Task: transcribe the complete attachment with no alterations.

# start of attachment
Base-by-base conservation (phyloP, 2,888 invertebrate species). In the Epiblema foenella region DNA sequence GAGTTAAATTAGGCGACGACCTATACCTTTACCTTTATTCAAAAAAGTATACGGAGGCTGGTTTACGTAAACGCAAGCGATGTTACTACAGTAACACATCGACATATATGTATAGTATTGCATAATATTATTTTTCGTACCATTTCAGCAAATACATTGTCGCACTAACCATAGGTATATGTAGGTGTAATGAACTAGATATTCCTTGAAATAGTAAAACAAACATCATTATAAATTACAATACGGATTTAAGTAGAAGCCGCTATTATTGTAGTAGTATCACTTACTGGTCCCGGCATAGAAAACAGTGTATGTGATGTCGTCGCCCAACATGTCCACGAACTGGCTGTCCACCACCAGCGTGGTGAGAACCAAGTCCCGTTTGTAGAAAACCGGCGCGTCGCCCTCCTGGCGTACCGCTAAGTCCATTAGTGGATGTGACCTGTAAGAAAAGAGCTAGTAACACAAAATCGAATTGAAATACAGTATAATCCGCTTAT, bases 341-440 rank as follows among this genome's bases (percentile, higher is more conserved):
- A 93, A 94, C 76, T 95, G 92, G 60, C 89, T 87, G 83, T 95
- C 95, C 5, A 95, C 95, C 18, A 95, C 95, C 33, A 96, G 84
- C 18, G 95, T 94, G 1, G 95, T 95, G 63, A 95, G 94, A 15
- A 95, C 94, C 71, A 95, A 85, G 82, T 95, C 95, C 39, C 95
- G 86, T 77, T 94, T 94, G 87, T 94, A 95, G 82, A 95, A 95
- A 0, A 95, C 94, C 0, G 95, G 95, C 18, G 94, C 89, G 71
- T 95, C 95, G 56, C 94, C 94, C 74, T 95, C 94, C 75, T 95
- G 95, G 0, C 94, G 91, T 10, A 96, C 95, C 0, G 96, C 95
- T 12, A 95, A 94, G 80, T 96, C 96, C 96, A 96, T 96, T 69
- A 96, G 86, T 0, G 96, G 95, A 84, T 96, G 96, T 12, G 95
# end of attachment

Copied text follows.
Base-by-base conservation (phyloP, 2,888 invertebrate species). In the Epiblema foenella region DNA sequence GAGTTAAATTAGGCGACGACCTATACCTTTACCTTTATTCAAAAAAGTATACGGAGGCTGGTTTACGTAAACGCAAGCGATGTTACTACAGTAACACATCGACATATATGTATAGTATTGCATAATATTATTTTTCGTACCATTTCAGCAAATACATTGTCGCACTAACCATAGGTATATGTAGGTGTAATGAACTAGATATTCCTTGAAATAGTAAAACAAACATCATTATAAATTACAATACGGATTTAAGTAGAAGCCGCTATTATTGTAGTAGTATCACTTACTGGTCCCGGCATAGAAAACAGTGTATGTGATGTCGTCGCCCAACATGTCCACGAACTGGCTGTCCACCACCAGCGTGGTGAGAACCAAGTCCCGTTTGTAGAAAACCGGCGCGTCGCCCTCCTGGCGTACCGCTAAGTCCATTAGTGGATGTGACCTGTAAGAAAAGAGCTAGTAACACAAAATCGAATTGAAATACAGTATAATCCGCTTAT, bases 341-440 rank as follows among this genome's bases (percentile, higher is more conserved):
- A 93, A 94, C 76, T 95, G 92, G 60, C 89, T 87, G 83, T 95
- C 95, C 5, A 95, C 95, C 18, A 95, C 95, C 33, A 96, G 84
- C 18, G 95, T 94, G 1, G 95, T 95, G 63, A 95, G 94, A 15
- A 95, C 94, C 71, A 95, A 85, G 82, T 95, C 95, C 39, C 95
- G 86, T 77, T 94, T 94, G 87, T 94, A 95, G 82, A 95, A 95
- A 0, A 95, C 94, C 0, G 95, G 95, C 18, G 94, C 89, G 71
- T 95, C 95, G 56, C 94, C 94, C 74, T 95, C 94, C 75, T 95
- G 95, G 0, C 94, G 91, T 10, A 96, C 95, C 0, G 96, C 95
- T 12, A 95, A 94, G 80, T 96, C 96, C 96, A 96, T 96, T 69
- A 96, G 86, T 0, G 96, G 95, A 84, T 96, G 96, T 12, G 95